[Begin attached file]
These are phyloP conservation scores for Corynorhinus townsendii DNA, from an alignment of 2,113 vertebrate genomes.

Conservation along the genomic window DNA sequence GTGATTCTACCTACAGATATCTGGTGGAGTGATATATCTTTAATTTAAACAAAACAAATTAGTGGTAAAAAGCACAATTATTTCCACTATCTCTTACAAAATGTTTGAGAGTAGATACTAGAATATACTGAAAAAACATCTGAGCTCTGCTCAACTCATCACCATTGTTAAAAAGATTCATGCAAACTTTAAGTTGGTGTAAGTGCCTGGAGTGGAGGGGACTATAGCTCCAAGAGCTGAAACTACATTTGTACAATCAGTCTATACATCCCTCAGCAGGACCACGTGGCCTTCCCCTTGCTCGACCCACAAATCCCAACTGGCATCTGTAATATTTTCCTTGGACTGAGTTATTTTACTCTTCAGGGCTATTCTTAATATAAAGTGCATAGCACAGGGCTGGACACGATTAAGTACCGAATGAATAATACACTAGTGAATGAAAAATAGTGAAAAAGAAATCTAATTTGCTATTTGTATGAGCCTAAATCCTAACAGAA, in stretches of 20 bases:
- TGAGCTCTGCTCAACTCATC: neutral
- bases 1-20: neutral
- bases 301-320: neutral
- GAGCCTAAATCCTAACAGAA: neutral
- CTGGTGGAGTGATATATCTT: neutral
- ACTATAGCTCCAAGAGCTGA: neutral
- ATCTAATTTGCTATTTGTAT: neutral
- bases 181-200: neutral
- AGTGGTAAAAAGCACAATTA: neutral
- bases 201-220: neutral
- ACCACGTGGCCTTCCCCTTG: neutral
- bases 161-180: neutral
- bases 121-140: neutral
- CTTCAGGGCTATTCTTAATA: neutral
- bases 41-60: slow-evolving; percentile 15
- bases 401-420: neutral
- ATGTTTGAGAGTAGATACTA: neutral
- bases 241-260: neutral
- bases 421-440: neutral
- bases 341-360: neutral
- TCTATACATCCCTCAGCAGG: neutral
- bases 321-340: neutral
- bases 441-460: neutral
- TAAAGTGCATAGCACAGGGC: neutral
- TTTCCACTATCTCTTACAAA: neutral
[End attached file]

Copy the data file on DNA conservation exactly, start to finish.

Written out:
These are phyloP conservation scores for Corynorhinus townsendii DNA, from an alignment of 2,113 vertebrate genomes.

Conservation along the genomic window DNA sequence GTGATTCTACCTACAGATATCTGGTGGAGTGATATATCTTTAATTTAAACAAAACAAATTAGTGGTAAAAAGCACAATTATTTCCACTATCTCTTACAAAATGTTTGAGAGTAGATACTAGAATATACTGAAAAAACATCTGAGCTCTGCTCAACTCATCACCATTGTTAAAAAGATTCATGCAAACTTTAAGTTGGTGTAAGTGCCTGGAGTGGAGGGGACTATAGCTCCAAGAGCTGAAACTACATTTGTACAATCAGTCTATACATCCCTCAGCAGGACCACGTGGCCTTCCCCTTGCTCGACCCACAAATCCCAACTGGCATCTGTAATATTTTCCTTGGACTGAGTTATTTTACTCTTCAGGGCTATTCTTAATATAAAGTGCATAGCACAGGGCTGGACACGATTAAGTACCGAATGAATAATACACTAGTGAATGAAAAATAGTGAAAAAGAAATCTAATTTGCTATTTGTATGAGCCTAAATCCTAACAGAA, in stretches of 20 bases:
- TGAGCTCTGCTCAACTCATC: neutral
- bases 1-20: neutral
- bases 301-320: neutral
- GAGCCTAAATCCTAACAGAA: neutral
- CTGGTGGAGTGATATATCTT: neutral
- ACTATAGCTCCAAGAGCTGA: neutral
- ATCTAATTTGCTATTTGTAT: neutral
- bases 181-200: neutral
- AGTGGTAAAAAGCACAATTA: neutral
- bases 201-220: neutral
- ACCACGTGGCCTTCCCCTTG: neutral
- bases 161-180: neutral
- bases 121-140: neutral
- CTTCAGGGCTATTCTTAATA: neutral
- bases 41-60: slow-evolving; percentile 15
- bases 401-420: neutral
- ATGTTTGAGAGTAGATACTA: neutral
- bases 241-260: neutral
- bases 421-440: neutral
- bases 341-360: neutral
- TCTATACATCCCTCAGCAGG: neutral
- bases 321-340: neutral
- bases 441-460: neutral
- TAAAGTGCATAGCACAGGGC: neutral
- TTTCCACTATCTCTTACAAA: neutral